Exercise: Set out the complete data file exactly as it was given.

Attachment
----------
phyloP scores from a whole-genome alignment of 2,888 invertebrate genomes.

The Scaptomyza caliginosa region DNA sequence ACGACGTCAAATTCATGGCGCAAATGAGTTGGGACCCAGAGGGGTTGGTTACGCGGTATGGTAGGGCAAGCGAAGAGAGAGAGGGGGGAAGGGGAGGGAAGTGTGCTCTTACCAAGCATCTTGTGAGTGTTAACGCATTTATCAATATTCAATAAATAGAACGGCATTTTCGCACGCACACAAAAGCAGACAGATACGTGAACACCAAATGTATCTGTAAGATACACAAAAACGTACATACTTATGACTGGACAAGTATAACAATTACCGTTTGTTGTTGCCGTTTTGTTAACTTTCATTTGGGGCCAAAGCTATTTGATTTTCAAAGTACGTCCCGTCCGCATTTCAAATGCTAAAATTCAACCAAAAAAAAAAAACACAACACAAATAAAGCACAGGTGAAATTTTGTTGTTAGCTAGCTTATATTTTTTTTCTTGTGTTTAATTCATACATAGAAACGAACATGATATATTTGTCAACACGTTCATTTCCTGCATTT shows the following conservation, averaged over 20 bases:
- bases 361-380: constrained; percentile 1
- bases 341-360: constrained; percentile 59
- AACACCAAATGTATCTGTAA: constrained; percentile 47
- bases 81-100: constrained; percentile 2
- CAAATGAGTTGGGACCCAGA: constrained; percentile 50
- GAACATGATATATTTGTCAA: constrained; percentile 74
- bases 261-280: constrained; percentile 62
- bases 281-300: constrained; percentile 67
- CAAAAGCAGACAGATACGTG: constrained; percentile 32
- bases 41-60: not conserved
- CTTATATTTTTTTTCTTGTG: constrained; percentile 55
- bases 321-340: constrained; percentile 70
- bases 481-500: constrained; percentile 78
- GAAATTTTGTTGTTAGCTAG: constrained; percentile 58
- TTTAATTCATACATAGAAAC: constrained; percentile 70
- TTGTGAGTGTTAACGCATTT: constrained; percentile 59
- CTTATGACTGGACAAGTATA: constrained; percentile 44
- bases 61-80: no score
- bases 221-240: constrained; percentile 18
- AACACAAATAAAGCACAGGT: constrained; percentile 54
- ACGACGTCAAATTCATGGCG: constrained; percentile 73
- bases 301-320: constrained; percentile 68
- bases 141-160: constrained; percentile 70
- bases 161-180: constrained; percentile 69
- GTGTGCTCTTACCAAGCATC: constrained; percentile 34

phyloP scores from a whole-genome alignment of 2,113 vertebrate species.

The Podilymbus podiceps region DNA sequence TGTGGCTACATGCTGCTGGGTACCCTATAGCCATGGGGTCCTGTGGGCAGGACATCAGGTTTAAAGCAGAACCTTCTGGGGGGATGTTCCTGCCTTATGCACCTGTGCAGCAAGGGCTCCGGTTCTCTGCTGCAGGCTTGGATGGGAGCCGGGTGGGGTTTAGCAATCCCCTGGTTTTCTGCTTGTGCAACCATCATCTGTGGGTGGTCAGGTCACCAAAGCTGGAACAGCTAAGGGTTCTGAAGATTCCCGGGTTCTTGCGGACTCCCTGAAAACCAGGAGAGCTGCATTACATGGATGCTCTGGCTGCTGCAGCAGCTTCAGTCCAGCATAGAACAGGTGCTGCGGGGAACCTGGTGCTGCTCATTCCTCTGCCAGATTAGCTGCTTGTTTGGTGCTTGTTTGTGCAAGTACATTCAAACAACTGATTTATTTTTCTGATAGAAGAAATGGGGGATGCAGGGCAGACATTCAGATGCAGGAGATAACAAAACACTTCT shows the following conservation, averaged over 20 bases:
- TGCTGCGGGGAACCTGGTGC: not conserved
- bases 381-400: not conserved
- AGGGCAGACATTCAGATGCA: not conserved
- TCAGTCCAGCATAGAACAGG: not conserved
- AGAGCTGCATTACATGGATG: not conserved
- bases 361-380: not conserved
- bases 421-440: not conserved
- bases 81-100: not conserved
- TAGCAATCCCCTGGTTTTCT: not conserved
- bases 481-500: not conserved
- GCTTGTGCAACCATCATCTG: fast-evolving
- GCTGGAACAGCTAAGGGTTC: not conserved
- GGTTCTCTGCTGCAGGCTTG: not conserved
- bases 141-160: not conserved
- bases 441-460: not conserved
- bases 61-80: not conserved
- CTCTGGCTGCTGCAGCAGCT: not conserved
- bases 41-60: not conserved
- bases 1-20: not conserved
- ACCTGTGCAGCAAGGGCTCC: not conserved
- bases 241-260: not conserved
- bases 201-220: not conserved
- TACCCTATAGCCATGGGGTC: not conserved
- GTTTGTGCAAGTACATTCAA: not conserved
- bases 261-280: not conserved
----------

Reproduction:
phyloP scores from a whole-genome alignment of 2,888 invertebrate genomes.

The Scaptomyza caliginosa region DNA sequence ACGACGTCAAATTCATGGCGCAAATGAGTTGGGACCCAGAGGGGTTGGTTACGCGGTATGGTAGGGCAAGCGAAGAGAGAGAGGGGGGAAGGGGAGGGAAGTGTGCTCTTACCAAGCATCTTGTGAGTGTTAACGCATTTATCAATATTCAATAAATAGAACGGCATTTTCGCACGCACACAAAAGCAGACAGATACGTGAACACCAAATGTATCTGTAAGATACACAAAAACGTACATACTTATGACTGGACAAGTATAACAATTACCGTTTGTTGTTGCCGTTTTGTTAACTTTCATTTGGGGCCAAAGCTATTTGATTTTCAAAGTACGTCCCGTCCGCATTTCAAATGCTAAAATTCAACCAAAAAAAAAAAACACAACACAAATAAAGCACAGGTGAAATTTTGTTGTTAGCTAGCTTATATTTTTTTTCTTGTGTTTAATTCATACATAGAAACGAACATGATATATTTGTCAACACGTTCATTTCCTGCATTT shows the following conservation, averaged over 20 bases:
- bases 361-380: constrained; percentile 1
- bases 341-360: constrained; percentile 59
- AACACCAAATGTATCTGTAA: constrained; percentile 47
- bases 81-100: constrained; percentile 2
- CAAATGAGTTGGGACCCAGA: constrained; percentile 50
- GAACATGATATATTTGTCAA: constrained; percentile 74
- bases 261-280: constrained; percentile 62
- bases 281-300: constrained; percentile 67
- CAAAAGCAGACAGATACGTG: constrained; percentile 32
- bases 41-60: not conserved
- CTTATATTTTTTTTCTTGTG: constrained; percentile 55
- bases 321-340: constrained; percentile 70
- bases 481-500: constrained; percentile 78
- GAAATTTTGTTGTTAGCTAG: constrained; percentile 58
- TTTAATTCATACATAGAAAC: constrained; percentile 70
- TTGTGAGTGTTAACGCATTT: constrained; percentile 59
- CTTATGACTGGACAAGTATA: constrained; percentile 44
- bases 61-80: no score
- bases 221-240: constrained; percentile 18
- AACACAAATAAAGCACAGGT: constrained; percentile 54
- ACGACGTCAAATTCATGGCG: constrained; percentile 73
- bases 301-320: constrained; percentile 68
- bases 141-160: constrained; percentile 70
- bases 161-180: constrained; percentile 69
- GTGTGCTCTTACCAAGCATC: constrained; percentile 34

phyloP scores from a whole-genome alignment of 2,113 vertebrate species.

The Podilymbus podiceps region DNA sequence TGTGGCTACATGCTGCTGGGTACCCTATAGCCATGGGGTCCTGTGGGCAGGACATCAGGTTTAAAGCAGAACCTTCTGGGGGGATGTTCCTGCCTTATGCACCTGTGCAGCAAGGGCTCCGGTTCTCTGCTGCAGGCTTGGATGGGAGCCGGGTGGGGTTTAGCAATCCCCTGGTTTTCTGCTTGTGCAACCATCATCTGTGGGTGGTCAGGTCACCAAAGCTGGAACAGCTAAGGGTTCTGAAGATTCCCGGGTTCTTGCGGACTCCCTGAAAACCAGGAGAGCTGCATTACATGGATGCTCTGGCTGCTGCAGCAGCTTCAGTCCAGCATAGAACAGGTGCTGCGGGGAACCTGGTGCTGCTCATTCCTCTGCCAGATTAGCTGCTTGTTTGGTGCTTGTTTGTGCAAGTACATTCAAACAACTGATTTATTTTTCTGATAGAAGAAATGGGGGATGCAGGGCAGACATTCAGATGCAGGAGATAACAAAACACTTCT shows the following conservation, averaged over 20 bases:
- TGCTGCGGGGAACCTGGTGC: not conserved
- bases 381-400: not conserved
- AGGGCAGACATTCAGATGCA: not conserved
- TCAGTCCAGCATAGAACAGG: not conserved
- AGAGCTGCATTACATGGATG: not conserved
- bases 361-380: not conserved
- bases 421-440: not conserved
- bases 81-100: not conserved
- TAGCAATCCCCTGGTTTTCT: not conserved
- bases 481-500: not conserved
- GCTTGTGCAACCATCATCTG: fast-evolving
- GCTGGAACAGCTAAGGGTTC: not conserved
- GGTTCTCTGCTGCAGGCTTG: not conserved
- bases 141-160: not conserved
- bases 441-460: not conserved
- bases 61-80: not conserved
- CTCTGGCTGCTGCAGCAGCT: not conserved
- bases 41-60: not conserved
- bases 1-20: not conserved
- ACCTGTGCAGCAAGGGCTCC: not conserved
- bases 241-260: not conserved
- bases 201-220: not conserved
- TACCCTATAGCCATGGGGTC: not conserved
- GTTTGTGCAAGTACATTCAA: not conserved
- bases 261-280: not conserved